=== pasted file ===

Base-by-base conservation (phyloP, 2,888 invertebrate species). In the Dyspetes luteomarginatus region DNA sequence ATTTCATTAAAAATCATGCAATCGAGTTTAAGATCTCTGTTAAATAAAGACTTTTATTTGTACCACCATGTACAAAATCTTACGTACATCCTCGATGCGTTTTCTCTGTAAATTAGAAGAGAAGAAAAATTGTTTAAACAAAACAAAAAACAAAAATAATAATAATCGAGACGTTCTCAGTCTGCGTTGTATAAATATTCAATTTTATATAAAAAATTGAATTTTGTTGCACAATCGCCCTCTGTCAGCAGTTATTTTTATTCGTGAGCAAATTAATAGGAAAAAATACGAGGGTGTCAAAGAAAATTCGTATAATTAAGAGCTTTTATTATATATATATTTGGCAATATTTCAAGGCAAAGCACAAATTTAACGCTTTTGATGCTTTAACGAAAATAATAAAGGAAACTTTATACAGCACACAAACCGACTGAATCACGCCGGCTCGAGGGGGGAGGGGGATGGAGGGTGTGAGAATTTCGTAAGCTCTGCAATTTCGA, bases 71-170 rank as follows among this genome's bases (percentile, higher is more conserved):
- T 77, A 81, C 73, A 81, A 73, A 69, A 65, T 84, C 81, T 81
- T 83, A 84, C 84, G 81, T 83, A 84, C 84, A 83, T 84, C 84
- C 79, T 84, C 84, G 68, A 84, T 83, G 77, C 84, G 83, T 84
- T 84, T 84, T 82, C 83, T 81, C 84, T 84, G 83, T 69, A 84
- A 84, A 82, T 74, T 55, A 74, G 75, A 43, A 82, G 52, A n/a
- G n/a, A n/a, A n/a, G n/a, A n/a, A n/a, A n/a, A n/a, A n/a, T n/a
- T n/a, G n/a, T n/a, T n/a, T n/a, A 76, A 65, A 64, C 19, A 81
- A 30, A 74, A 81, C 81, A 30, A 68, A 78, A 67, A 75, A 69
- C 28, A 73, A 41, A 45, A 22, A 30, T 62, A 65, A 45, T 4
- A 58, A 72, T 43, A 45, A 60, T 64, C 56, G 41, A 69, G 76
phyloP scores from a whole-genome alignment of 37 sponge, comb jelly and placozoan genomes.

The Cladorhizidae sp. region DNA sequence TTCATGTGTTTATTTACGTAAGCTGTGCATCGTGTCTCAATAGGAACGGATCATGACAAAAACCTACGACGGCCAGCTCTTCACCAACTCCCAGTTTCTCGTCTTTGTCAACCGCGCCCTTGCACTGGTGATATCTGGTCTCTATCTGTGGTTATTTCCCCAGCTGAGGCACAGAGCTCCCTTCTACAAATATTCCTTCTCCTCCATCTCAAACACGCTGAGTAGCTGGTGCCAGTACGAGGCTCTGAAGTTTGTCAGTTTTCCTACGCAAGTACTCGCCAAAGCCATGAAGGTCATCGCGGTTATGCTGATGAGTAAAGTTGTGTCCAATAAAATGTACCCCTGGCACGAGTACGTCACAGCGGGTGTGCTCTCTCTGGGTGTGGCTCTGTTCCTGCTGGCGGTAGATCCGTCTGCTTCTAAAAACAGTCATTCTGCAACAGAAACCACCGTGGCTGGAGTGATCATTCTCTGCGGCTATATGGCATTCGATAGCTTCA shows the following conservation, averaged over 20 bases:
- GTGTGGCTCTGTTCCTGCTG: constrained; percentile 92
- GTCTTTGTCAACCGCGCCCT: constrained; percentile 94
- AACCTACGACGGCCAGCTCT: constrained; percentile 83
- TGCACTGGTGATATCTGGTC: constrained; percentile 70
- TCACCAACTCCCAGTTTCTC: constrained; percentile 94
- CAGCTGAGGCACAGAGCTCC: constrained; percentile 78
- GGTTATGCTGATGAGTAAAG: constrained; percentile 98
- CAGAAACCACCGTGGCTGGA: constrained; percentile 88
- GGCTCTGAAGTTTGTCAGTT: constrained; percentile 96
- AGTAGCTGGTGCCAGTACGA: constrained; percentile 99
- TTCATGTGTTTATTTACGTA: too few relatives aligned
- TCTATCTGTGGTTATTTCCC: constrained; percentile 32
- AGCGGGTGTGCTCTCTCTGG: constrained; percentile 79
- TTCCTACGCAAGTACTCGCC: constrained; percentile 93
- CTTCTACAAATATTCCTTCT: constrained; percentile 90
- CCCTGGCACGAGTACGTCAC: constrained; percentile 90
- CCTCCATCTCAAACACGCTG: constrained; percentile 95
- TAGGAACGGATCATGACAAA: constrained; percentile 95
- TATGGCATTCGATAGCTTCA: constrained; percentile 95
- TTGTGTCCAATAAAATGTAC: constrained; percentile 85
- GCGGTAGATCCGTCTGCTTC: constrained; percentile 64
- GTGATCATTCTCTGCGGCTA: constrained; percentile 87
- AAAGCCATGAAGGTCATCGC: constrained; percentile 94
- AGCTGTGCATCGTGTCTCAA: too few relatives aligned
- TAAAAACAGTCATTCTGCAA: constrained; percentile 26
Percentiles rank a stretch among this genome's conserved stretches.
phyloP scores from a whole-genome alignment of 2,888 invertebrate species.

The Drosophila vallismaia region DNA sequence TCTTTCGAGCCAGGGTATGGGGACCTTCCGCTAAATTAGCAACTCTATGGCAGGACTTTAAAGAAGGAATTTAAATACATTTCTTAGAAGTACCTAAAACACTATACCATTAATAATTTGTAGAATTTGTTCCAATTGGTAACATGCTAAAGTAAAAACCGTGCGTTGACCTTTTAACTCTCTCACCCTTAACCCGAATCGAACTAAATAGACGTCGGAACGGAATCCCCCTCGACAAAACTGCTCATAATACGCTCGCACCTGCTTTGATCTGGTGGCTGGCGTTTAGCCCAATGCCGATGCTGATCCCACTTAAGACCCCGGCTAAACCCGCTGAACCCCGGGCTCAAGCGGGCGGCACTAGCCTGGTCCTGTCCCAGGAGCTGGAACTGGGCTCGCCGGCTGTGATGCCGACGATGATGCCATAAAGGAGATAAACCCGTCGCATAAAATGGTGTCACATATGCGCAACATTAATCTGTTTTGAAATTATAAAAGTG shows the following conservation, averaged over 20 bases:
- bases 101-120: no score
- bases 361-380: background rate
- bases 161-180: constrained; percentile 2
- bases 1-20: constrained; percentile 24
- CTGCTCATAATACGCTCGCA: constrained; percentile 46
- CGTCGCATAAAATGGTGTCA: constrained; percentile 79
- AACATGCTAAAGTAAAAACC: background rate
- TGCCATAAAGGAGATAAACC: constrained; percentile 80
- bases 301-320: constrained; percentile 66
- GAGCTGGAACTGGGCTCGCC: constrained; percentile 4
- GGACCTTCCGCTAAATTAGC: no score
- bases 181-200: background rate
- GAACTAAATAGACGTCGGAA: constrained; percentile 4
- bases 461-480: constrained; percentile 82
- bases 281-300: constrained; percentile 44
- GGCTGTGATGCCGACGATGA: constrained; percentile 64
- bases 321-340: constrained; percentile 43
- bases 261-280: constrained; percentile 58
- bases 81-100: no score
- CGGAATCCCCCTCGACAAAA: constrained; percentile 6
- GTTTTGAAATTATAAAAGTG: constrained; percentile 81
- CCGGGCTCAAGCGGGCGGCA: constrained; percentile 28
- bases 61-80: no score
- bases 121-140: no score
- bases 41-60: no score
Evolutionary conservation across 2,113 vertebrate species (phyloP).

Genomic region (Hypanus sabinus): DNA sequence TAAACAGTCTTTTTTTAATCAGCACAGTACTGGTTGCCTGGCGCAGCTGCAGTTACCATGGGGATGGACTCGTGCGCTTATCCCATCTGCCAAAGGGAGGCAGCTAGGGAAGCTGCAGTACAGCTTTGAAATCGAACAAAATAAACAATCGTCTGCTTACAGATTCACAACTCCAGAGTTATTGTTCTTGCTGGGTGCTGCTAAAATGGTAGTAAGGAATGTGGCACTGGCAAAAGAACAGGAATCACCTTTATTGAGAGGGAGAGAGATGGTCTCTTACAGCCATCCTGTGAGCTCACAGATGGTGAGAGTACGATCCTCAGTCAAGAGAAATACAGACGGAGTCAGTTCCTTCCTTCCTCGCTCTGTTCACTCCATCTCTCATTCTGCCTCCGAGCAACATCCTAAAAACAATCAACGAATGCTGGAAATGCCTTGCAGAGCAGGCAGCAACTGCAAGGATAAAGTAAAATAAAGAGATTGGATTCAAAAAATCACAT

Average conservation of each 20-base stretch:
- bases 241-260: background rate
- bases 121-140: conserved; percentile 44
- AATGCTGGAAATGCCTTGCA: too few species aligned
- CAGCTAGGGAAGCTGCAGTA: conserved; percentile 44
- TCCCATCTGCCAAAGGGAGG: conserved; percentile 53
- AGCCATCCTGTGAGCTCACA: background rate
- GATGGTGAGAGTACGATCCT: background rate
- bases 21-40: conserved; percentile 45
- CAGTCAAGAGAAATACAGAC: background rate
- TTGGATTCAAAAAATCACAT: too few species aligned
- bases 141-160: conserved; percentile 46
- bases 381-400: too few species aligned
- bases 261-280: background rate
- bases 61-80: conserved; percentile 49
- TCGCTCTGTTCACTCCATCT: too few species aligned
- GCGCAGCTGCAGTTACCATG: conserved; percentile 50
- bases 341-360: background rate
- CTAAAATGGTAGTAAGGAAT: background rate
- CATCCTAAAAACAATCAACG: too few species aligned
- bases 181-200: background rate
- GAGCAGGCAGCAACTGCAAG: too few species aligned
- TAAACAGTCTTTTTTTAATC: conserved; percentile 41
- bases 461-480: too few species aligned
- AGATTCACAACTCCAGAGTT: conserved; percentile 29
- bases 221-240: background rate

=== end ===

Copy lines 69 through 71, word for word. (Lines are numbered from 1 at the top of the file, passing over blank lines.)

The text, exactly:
Average conservation of each 20-base stretch:
- bases 241-260: background rate
- bases 121-140: conserved; percentile 44